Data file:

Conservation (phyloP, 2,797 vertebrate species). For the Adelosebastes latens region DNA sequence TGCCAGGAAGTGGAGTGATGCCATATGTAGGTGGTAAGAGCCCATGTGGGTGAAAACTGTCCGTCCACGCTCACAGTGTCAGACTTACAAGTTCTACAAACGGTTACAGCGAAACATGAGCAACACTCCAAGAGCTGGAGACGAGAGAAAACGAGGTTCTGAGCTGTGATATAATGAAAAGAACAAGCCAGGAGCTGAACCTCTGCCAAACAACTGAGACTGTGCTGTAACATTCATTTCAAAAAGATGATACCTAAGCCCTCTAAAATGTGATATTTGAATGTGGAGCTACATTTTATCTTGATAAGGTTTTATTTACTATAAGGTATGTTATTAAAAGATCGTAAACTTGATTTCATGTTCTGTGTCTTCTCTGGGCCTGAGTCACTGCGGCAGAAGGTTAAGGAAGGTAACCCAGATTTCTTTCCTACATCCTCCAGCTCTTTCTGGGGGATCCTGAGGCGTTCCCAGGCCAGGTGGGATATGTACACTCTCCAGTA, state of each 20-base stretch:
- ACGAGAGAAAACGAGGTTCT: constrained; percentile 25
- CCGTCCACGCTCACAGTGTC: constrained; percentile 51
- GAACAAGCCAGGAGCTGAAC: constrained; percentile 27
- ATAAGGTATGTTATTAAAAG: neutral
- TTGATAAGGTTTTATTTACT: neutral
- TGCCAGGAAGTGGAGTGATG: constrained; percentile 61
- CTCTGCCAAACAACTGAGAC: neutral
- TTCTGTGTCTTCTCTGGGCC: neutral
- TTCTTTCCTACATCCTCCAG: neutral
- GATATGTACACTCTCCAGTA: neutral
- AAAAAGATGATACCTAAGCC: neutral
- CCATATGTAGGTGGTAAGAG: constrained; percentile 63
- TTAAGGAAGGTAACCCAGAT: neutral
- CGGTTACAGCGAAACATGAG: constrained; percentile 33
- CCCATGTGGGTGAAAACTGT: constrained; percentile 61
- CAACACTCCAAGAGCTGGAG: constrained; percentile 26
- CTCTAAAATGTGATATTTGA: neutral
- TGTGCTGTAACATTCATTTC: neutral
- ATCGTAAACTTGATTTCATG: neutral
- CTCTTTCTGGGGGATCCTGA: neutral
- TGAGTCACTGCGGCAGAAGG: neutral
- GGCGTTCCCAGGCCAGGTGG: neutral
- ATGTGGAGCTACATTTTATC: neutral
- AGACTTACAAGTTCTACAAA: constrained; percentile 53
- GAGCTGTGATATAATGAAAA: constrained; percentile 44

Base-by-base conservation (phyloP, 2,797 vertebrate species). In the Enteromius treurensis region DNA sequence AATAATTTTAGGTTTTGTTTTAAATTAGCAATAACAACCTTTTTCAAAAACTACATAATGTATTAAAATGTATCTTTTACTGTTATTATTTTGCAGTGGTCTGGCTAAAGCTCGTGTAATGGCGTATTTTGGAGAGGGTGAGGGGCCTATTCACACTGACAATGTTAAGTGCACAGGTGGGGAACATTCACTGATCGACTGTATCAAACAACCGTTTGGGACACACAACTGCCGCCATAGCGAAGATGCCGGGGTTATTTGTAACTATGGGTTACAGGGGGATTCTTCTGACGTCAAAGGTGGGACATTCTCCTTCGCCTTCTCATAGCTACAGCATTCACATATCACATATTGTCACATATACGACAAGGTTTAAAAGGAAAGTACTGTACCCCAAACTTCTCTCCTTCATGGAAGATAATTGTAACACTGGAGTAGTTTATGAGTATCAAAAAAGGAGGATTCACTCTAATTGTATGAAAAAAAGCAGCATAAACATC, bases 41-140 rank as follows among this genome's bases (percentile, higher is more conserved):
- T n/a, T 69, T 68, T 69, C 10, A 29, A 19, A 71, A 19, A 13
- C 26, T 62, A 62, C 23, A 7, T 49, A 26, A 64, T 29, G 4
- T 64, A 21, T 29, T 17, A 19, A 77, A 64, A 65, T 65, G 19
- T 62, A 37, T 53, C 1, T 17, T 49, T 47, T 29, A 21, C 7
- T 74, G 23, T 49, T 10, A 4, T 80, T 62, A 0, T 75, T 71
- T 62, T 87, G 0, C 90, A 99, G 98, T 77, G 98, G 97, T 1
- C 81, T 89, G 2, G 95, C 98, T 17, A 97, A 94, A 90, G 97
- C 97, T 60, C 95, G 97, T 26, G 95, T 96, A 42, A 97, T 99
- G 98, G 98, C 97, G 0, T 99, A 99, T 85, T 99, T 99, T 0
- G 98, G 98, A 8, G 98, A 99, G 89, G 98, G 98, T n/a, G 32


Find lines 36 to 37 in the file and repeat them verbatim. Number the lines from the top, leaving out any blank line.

- G 98, G 98, C 97, G 0, T 99, A 99, T 85, T 99, T 99, T 0
- G 98, G 98, A 8, G 98, A 99, G 89, G 98, G 98, T n/a, G 32